You know this work. And while we started this conversation with Peace and Comfort, you know this part too… Here’s the rub: If you take this call too seriously (and you should), the work of Peace is – ironically – incredibly volatile.

When God commissions his highways, he doesn’t do it the way our city planners do: Forcing the poor out of their homes and neighbourhoods to make room for new overpasses and on ramps that accelerate the commute of the already upwardly-mobile. The kingdom road comes not through the upheaval of the poor, but instead tears up Tuxedo Park on its way into the projects. The kingdom of God does not route a precarious pipeline through the fruit-bearing land of struggling farmers and over water mains of the Standing Rock Indian Reservation. I believe it is more likely to compromise military bases and the Gold-laced towers of those in power.

This work of the kingdom, if we’re doing it right, is bound to be politically unpopular, and likely, incredibly dangerous. Being a messenger for this kind of in-breaking… It puts a target on your back. If you say yes, like Mary did, the king will send armies to hunt you – and your babies – down. If you shout as loud as our brother John, your head very well may end up on a platter.

Merry Christmas, everyone. Happy Advent. May the peace of the Lord be with you.

Just kidding. Kind of. I won’t leave you there. Not quite.

2 Peter 3 asks this: 11 Since all these things are to be dissolved in this way, what sort of people ought we to be, as we wait for and hasten[a]the coming of our God? 

Waiting and hastening – this is the good work of Advent.

He asks and then he answers:

14 Beloved, while you are waiting for these things, strive to be found by him at peace.

And we’re back. Striving to be found at peace. All the while the mountains are dissolving and the earth is on fire. Friends, we live in an anxious world. I wonder if a huge part of our offering as the church to the world, might be that we would – in the face of it all, live PEACE.

I read an article recently called, When I am afraid, I practice dying.[3]

The author, in the face of anxiety and panic attacks, had together with her spiritual director, come up with a strange and brilliant strategy. Instead of fighting it and clamouring her way back, she began to use those attacks as a chance to practice her own death. She closed her eyes and imagined being received by her all-loving, Comfort-singing, God. Isn’t that brilliant? When I’m afraid, practice dying. And being found at peace. Friends, if we can manage that…

We can do the rest.

Prepare the way. Make straight the highways. Stand on the fault lines and shout the ground-shifting news of his coming. Give God your Mary-inspired, “yes.”

If that terrifies you, it’s okay. Open your breath, your hands, your hearts, your inroad… Hear the voice of God. And be found at Peace.

Comfort, O comfort, my people, says your God.


[1] Revelation 3:17, NIV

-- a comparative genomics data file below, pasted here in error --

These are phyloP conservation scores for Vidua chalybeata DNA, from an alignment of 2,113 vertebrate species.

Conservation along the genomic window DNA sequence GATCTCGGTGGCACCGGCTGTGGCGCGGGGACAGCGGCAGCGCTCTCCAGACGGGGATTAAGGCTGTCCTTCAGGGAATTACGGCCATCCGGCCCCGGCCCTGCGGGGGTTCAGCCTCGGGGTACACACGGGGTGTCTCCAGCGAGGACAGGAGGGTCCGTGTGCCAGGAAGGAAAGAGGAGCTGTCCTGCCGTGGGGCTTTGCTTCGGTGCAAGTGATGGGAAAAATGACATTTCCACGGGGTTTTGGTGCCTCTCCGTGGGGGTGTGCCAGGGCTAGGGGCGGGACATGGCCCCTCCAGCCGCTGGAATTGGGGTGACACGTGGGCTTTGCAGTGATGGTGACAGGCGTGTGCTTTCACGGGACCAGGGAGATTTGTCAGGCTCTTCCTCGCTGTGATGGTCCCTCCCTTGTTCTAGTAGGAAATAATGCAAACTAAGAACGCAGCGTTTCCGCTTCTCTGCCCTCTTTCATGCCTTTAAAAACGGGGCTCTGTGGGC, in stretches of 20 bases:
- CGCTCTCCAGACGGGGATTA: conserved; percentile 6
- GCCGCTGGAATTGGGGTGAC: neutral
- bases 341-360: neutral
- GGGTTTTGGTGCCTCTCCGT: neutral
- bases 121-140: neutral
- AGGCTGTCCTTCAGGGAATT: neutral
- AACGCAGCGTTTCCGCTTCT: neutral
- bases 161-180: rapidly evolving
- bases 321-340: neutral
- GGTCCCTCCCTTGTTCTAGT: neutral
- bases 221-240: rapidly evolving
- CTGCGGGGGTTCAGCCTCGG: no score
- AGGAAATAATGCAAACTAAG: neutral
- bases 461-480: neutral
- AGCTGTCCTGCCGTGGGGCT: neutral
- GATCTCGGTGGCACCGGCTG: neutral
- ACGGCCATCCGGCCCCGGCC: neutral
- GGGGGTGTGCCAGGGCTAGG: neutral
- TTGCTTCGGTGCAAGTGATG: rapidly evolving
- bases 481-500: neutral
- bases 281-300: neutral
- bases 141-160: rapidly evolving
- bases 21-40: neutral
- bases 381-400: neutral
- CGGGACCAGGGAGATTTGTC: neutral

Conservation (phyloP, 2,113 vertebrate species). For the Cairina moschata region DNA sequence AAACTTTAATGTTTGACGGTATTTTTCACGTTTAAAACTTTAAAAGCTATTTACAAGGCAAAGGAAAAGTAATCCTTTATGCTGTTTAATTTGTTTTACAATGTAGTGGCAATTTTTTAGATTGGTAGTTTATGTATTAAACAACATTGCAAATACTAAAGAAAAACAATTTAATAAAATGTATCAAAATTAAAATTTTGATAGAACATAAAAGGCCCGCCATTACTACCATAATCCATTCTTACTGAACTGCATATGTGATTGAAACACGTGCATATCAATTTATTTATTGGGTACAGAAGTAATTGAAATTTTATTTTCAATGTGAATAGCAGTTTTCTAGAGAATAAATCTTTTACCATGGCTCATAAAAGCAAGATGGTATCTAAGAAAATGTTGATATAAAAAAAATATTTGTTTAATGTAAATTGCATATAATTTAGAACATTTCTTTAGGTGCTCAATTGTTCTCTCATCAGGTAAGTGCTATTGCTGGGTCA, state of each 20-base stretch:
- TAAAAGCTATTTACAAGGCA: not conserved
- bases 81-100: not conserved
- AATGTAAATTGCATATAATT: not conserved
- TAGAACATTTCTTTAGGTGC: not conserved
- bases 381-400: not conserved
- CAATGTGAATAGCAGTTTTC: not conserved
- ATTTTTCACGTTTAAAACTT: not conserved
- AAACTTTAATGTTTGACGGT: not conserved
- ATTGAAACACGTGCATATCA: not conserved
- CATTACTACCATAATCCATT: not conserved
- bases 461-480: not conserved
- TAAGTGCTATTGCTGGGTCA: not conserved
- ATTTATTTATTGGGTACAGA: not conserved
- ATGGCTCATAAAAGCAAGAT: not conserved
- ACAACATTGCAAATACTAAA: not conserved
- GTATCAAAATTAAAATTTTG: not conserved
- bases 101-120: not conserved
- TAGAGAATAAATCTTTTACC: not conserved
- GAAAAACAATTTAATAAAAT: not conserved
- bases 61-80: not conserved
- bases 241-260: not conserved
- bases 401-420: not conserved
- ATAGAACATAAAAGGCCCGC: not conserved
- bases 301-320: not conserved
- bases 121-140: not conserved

[2] Psalm 137 is a good example.


what ARE we teaching our children?!?

A few weeks back, a friend of a friend tagged an article about four city council officers in Ann Arbor, Michigan [see article] who chose to “take a knee” during a recent meeting. Her caption was the rhetorically inflamed, “what ARE we teaching our children?” This is my (non-rhetorical, all-in) answer.

I’m sure there’s a lot of variance in what we’re teaching our kids. Here’s what I hope to be teaching mine:

  • None of us is free until all of us are free;
  • Jesus identified every time with the least of these – the orphan, widow, foreigner, outcast. The ones who were homeless, in prison, and bleeding;
  • Jesus asks us to do the same, even – and maybe especially – if that goes against power, empire, religion, tradition;
  • Be curious. Listen generously;
  • The way of the cross (non-resistance) is not one of cowardice but courage;
  • You are Beloved by the One True God. So is your neighbour. (Yes, even she is your neighbour.) Act accordingly.

That’s a start anyway. And here’s the hardest part: I know/hope/and (honestly) just fear that someday these things I’m teaching them will cause them to act ways that actually threaten my own sensibilities, loyalties, and peace. That someday they will question and confront a darkness in the world that I’ve been content to ignore. May it be so. And Lord have mercy on me, a sinner. Give me the humility and courage to join them on their knees.

the prophetic imagination

“The prophet engages in futuring fantasy. The prophet does not ask if the vision can be implemented, for questions of implementation are of no consequence until the vision can be imagined. The imagination must come before the implementation. Our culture is competent to implement almost anything and to imagine almost nothing. The same royal consciousness that make it possible to implement anything and everything is the one that shrinks imagination because imagination is a danger. Thus every totalitarian regime is frightened of the artist. It is the vocation of the prophet to keep alive the ministry of imagination, to keep on conjuring and proposing futures alternative to the single one the king wants to urge as the only thinkable one.”
― Walter Brueggemann, The Prophetic Imagination


from the outside


Every once in a while you get a glimpse of your own life from the outside. I snapped this last night as I slipped away at supper time for a quick meeting. Bundled against the snow, through a dirty window, I saw my family. At the table. Wearing tutus, licking tiny fingers and dishing out pasta. From the inside, I would have been too overwhelmed by the whining, the dropping of forks, my own nagging and counting of bites to see how absolutely perfect my very ordinary cluttered life is.
Step back, my friends. Take a breath. It’s all good.